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Do you suffer from "Maybe-itis"?

By Landy Chase, MBA, CSP

Health bulletin for sales people: The dread disease Maybe-itis continues to be a major health hazard to the careers of many in the sales profession. Symptoms of this disease are readily apparent upon close inspection of an individual's selling skills, and commonly include the following:

  • An inability to get people to make a decision, resulting in a perpetual sense of false hope in something that isn't going to happen

  • A presentations-to-sales percentage in the range of 10% to 15%

  • Mindless follow-up with people who say they are "kicking it around"

  • High frustration and anxiety over the impact on sales performance

  • An income not representative of the time and effort being expended

If left untreated, Maybe-itis can be lethal to the career of a sales person. How does one expunge oneself this dread affliction?

You already know that most buying decisions are not made immediately after your presentation. Most people will not make an on-the-spot decision, period. This is not an attempt to ruin your day, it is simply human nature, and it manifests itself in a number of ways. Some people will tell you that they need time to "think it over", and others will need to "run the proposal by a partner", or want to "study it", or "sleep on it", or whatever. Contrary to what you might have learned at the last "don't take no for an answer" sales seminar, they have every right to do this, and attempting to push them to act immediately is a bad idea. I know that some of you may have been told otherwise, but practically speaking, high-pressure gimmicks are not only a waste of time, they are unprofessional and unnecessary. At the same time, however, getting up and leaving without getting closure is the worst thing that you can do - because it often causes a long-term case of Maybe-itis. What's a good sales person to do?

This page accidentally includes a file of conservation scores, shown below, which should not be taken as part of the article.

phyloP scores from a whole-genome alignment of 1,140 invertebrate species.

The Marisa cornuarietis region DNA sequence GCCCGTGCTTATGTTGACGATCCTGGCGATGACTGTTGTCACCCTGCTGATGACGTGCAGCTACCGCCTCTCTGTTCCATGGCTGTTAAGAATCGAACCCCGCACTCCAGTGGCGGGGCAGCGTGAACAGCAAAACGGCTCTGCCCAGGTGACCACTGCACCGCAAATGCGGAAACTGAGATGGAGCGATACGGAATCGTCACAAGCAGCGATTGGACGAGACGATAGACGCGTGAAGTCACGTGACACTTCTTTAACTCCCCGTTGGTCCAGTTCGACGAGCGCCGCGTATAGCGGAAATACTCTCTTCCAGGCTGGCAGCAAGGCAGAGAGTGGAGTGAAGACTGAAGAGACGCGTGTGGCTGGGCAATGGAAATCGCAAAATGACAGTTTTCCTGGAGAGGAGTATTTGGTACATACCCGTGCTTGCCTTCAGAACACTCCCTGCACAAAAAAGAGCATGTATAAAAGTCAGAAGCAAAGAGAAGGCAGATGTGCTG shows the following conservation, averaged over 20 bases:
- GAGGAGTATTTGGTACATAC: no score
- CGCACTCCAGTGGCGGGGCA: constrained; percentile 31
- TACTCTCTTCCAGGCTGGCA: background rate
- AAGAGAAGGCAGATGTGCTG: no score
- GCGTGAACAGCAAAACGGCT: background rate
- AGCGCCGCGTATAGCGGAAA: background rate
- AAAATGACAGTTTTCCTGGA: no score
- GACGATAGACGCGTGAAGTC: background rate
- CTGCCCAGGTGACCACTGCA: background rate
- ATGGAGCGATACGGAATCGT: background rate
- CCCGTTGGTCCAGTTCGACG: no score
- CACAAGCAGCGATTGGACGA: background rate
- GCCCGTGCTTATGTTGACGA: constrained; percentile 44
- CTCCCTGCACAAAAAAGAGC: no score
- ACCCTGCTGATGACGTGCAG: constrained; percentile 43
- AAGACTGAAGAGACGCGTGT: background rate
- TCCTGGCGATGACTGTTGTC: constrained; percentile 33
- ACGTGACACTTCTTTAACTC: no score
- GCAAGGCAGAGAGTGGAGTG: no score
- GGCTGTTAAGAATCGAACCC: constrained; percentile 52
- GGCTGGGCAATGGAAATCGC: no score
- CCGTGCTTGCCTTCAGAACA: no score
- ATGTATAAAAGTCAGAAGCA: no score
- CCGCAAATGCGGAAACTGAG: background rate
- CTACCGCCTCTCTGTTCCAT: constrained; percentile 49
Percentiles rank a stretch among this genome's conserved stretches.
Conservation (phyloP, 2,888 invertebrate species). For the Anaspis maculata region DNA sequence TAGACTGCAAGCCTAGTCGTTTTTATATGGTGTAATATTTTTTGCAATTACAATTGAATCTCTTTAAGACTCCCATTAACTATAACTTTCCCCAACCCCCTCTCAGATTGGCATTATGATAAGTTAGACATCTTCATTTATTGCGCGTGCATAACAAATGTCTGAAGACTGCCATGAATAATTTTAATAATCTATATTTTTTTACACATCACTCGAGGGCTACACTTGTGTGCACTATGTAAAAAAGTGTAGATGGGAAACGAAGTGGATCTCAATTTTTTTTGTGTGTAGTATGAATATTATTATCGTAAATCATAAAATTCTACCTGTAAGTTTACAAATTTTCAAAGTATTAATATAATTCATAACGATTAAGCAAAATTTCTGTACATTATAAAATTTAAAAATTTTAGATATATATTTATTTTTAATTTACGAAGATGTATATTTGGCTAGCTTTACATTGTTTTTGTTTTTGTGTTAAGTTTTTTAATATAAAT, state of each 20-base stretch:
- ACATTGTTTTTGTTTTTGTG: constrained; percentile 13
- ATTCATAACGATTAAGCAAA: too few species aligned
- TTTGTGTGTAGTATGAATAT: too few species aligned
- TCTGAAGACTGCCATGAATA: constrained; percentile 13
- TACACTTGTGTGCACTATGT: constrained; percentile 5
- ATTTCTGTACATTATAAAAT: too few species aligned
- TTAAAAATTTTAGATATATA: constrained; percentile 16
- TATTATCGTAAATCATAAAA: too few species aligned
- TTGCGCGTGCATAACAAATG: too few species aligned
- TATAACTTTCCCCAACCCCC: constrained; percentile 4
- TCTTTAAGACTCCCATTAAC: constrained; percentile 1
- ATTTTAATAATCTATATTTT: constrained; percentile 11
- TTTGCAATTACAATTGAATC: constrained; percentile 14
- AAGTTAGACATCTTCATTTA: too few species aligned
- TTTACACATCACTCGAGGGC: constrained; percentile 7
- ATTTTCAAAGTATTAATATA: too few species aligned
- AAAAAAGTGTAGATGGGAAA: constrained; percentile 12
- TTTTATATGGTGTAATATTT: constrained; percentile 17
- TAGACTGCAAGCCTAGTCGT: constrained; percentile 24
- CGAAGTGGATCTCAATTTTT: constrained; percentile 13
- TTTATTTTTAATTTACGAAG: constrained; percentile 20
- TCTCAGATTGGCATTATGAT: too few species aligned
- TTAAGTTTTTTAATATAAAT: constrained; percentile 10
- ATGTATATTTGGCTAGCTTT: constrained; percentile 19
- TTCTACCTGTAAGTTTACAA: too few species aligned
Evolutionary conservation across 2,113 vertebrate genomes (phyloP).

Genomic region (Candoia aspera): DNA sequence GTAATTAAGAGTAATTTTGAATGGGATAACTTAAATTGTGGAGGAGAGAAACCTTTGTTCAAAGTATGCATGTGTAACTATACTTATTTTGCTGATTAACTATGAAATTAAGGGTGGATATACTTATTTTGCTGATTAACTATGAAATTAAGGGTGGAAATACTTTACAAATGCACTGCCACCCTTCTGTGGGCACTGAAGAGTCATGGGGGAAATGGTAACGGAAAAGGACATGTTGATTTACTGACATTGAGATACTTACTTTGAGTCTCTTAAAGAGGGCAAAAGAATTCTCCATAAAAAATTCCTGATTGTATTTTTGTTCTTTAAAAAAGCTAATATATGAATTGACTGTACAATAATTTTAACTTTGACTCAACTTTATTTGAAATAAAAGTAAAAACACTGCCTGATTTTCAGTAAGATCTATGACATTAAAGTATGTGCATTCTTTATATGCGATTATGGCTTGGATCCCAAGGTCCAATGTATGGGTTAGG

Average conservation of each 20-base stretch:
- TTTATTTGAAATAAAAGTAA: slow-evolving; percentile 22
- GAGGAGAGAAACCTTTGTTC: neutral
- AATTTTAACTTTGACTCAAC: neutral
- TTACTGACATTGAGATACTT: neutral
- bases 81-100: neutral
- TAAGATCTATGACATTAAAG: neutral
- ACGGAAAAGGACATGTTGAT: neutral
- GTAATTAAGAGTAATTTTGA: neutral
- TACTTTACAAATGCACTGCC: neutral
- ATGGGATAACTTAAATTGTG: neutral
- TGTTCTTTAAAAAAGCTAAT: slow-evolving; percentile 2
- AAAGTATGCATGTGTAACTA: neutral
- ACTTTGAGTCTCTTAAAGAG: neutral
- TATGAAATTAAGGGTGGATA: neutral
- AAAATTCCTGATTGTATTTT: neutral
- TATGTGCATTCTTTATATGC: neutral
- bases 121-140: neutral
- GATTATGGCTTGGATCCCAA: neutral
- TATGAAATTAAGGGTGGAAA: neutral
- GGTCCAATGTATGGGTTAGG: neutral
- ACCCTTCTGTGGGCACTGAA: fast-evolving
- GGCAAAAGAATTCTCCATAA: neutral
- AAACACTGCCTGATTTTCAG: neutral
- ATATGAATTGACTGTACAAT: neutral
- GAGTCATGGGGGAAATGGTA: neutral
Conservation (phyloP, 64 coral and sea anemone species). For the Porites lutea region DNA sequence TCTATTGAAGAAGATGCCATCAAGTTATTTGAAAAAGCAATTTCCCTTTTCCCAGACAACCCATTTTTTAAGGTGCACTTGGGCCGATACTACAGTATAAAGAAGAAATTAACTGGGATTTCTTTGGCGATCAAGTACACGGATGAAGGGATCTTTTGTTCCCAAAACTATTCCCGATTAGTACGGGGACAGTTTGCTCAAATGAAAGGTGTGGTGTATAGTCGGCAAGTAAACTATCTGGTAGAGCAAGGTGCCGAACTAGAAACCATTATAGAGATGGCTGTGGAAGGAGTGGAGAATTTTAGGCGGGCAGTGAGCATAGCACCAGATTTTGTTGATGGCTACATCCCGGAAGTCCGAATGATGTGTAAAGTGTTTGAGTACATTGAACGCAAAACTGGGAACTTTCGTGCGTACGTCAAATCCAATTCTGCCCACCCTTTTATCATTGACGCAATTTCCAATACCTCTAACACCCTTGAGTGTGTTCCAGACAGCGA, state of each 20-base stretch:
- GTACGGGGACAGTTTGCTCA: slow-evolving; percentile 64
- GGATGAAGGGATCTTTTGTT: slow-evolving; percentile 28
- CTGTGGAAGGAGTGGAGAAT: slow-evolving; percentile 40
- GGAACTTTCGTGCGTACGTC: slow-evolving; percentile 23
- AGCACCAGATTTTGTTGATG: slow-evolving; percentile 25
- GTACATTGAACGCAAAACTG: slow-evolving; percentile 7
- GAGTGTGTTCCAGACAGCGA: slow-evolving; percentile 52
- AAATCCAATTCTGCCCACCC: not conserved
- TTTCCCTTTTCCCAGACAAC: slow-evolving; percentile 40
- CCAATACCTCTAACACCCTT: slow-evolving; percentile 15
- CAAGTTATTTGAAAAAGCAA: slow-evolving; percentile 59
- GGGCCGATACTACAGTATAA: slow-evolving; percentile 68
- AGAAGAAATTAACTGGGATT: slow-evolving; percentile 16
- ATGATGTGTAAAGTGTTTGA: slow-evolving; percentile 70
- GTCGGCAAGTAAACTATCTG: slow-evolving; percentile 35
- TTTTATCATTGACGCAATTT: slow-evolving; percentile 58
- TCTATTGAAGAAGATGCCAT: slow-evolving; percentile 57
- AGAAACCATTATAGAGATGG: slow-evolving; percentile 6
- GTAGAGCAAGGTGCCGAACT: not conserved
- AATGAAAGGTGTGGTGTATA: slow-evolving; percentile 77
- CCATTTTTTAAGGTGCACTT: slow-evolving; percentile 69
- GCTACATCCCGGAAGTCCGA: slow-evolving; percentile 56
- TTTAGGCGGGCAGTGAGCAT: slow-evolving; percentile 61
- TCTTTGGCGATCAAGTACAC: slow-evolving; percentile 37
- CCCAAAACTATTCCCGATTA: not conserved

Whenever you are faced with a situation where the decision is not going to be made immediately, the first step is always to immediately establish a firm deadline for a decision. You have every right to do this. The best approach is to ask the buyer how much time they need to make a decision, and then offer a deadline yourself.

For example:

Buyer: "We need some time to think this over".

You: "That’s fine. How much time do you require; is a week from today adequate?"

Buyer: "Yes, a week from today would be fine."

What does this do for you? Simply stated, it draws a line in the sand for the decision - yes or no - to be made. It also stops "maybe" dead in its tracks.

Now that you have an agreed upon date for the decision, the next step is to verify that there are no other outstanding issues. This is critical, because it allows you to ensure that the decision itself is the only thing left on the table. This is simply done as follows:

You: "Do you have everything you need at this point to make a decision?"

Buyer: "Yes, you've been very helpful."

Now that you have (1) agreed upon a date for the decision, and (2) agreed that all of the buyer's questions have been answered, move to the third and final step. Ask for a tentative commitment to move forward, while respecting their need to "think it over". This should be presented as follows: